Thursday, 30 August 2012

Turning it around

Yesterday I swam a little over 2.5k.  Quite an ordinary training session in this respect.  But extraordinary in the fact that I got out of the pool feeling as though I'd made real progress.  Swimming long distance, and being largely self-taught, I know that I have developed habits some of which don't perhaps serve my aim of efficiency.  Habits are hard to break.  Some are harder than others.  I know that perhaps better than most. 
On average, I swim 3kph.  It's not particularly quick, but it's not slow either.  Particularly when the bulk of my usual training is done by my upper body alone.  I swim arms-only, keeping my legs steady using a float.  I am working towards letting go of this aid, and swimming with my ankles tied together as my friend and fellow aquatic enthusiast does.  Losing the float will introduce an additional challenge, I will have to work hard to maintain correct body position in the water.  My legs had their workout on the bike last night. 
Ploughing up and down for 100-120 lengths is something of a pleasure.  I appreciate that this may not appeal to all, but confess that I am never disappointed.  The biggest hurdle for me is generally getting to the pool; once I'm there, it generally goes swimmingly.  Recently I've not been making it as regularly as I like to, but am hoping to commit to an increased schedule in coming weeks and months. 
Wednesday's session was something of a surprise, as I had not intended to work on my turns.  In order to maintain momentum and rhythm, I flip turn at each end of the pool to continue swimming length after length.  Yesterday I did over one hundred turns in total.  The first quarter of my swim, my mind was elsewhere.  It takes me a while to fully arrive - whilst my body is there, my mind often take a little time to catch up.  Upon arrival, I experimented with a couple of different turn techniques.  By what was to be the mid point of my swim (I don't, generally, decide this in advance, preferring to go with the flow, remaining attuned and responsive to my energy levels), I had adjusted the timing and style of my turn.  I continued to practise, knowing that to integrate this into my regimen, I needed to coach my muscle memory - here, my body needed to catch up with my mind.  Being able to envisage the perfect turn is no help at all when you're upside down underwater; your focus needs to be sensory, not intellectual - in order to maintain the all-important breathing pattern throughout the turn.
For my final 200m, my turns felt seamless and might have looked (I optimistically imagine) rather slick.  They felt effortless and easy - I was achieving a consistent body posture when starting the new length, and my breathing was stable and settled.  I noticed too that, in spite of fatigue's advent, my splits had improved, a great feat at the end of my swim.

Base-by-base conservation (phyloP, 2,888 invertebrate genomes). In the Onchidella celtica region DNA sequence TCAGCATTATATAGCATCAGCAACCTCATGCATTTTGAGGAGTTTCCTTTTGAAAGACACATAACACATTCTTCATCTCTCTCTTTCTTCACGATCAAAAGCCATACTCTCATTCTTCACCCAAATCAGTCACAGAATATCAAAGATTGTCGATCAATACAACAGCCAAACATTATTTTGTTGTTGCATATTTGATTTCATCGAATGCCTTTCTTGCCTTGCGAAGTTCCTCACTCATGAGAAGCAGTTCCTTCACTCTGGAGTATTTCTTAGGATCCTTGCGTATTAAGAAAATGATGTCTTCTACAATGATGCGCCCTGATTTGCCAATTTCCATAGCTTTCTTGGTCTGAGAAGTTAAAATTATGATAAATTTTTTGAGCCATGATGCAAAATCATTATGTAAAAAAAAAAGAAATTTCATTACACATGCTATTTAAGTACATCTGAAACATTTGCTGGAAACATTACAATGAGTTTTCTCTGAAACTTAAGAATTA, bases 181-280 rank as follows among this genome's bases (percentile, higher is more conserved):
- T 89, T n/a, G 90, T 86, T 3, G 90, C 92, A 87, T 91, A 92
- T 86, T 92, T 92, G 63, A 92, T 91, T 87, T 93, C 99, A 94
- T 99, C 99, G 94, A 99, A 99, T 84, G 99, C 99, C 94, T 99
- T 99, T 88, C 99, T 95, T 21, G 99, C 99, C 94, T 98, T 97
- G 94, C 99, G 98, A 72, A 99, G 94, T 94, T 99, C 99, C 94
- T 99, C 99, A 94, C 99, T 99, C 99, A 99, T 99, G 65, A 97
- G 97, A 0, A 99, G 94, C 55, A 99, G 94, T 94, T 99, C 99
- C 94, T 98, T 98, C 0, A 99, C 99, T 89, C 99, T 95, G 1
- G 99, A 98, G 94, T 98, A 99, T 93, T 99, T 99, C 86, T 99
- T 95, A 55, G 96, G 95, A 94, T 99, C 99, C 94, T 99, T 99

My encounter in the pool once again resonated with my experience on dry land - that taking the time to come back to basics can be an important step in making any significant change.  Establishing firm foundations and creating new habits, through practice and repeated action, can help solidify the change, underwriting it in the future. 
Habit breaking is best followed up with the introduction and of new habits, the cultivation of which require patience and persistence.  Turning things around is one of life's great pleasures, and we each of us have the power to do this - in all areas of our lives. 

Wednesday, 29 August 2012

Go-to people

"I'm something of a go-to person for each of them, I s'pose", he explained.  In this constellation, he is important.  Go-to people are extremely important.  Are you someone's go-to person?  Who are your go-to people? 
Most of us need a go-to person.  Someone with whom you can be honest, and open.  Somebody you could call in the middle of the night (and be confident that they'd pick up).  Whose call would you take in the wee small hours?  Even the most self sufficient of us benefit from the knowledge that there is someone to whom we can turn, come what may. 
Being a go-to person is a privilege, but it is also a responsibility.  The ability to respond to another's distress, and genuinely be present for someone else, depends on our own self care.  Ideally, we construct a go-to network, accepting the reality that even in the age of instant communication, we cannot guarantee that someone will be there for us when we most need them. 
As a therapist, I may be something of a go-to person for some of my clients, some of the time.  Believing as I do that within all therapeutic encounters is the goal of interdependence, a healthy balance comprising self efficacy and an important degree of self awareness, to both know what one's needs look like, and how one might access and then use support to meet these - I do not strive to be anyone's go-to person indefinitely.  Mine is a bit part in the grand scheme of things.  I am the understudy for the many other characters who will walk into the lives of my clients, and play roles negotiated with my clients, as directors of their own stories. 

Sunday, 26 August 2012

Disappointed but not defeated

I had been looking forward to it.  I had the onset of lastminute nerves as I carbed up at breakfast.  I checked my registration information before setting off, leaving plenty of time for the 11.00h start time.  It wasn't to be - the organisers of the Big Swim decided to change the start times accommodating for the different events that were being held at the Vachery Triathlon Festival.  As I queued in the registration tent, my heart sank on catching sight of the whiteboard displaying the unwelcome information.  The water temperature at 20.2° concerned me not in the least.  The start times for those entering the 1500m and 3k swims did.  My wave had started an hour earlier than the published start time.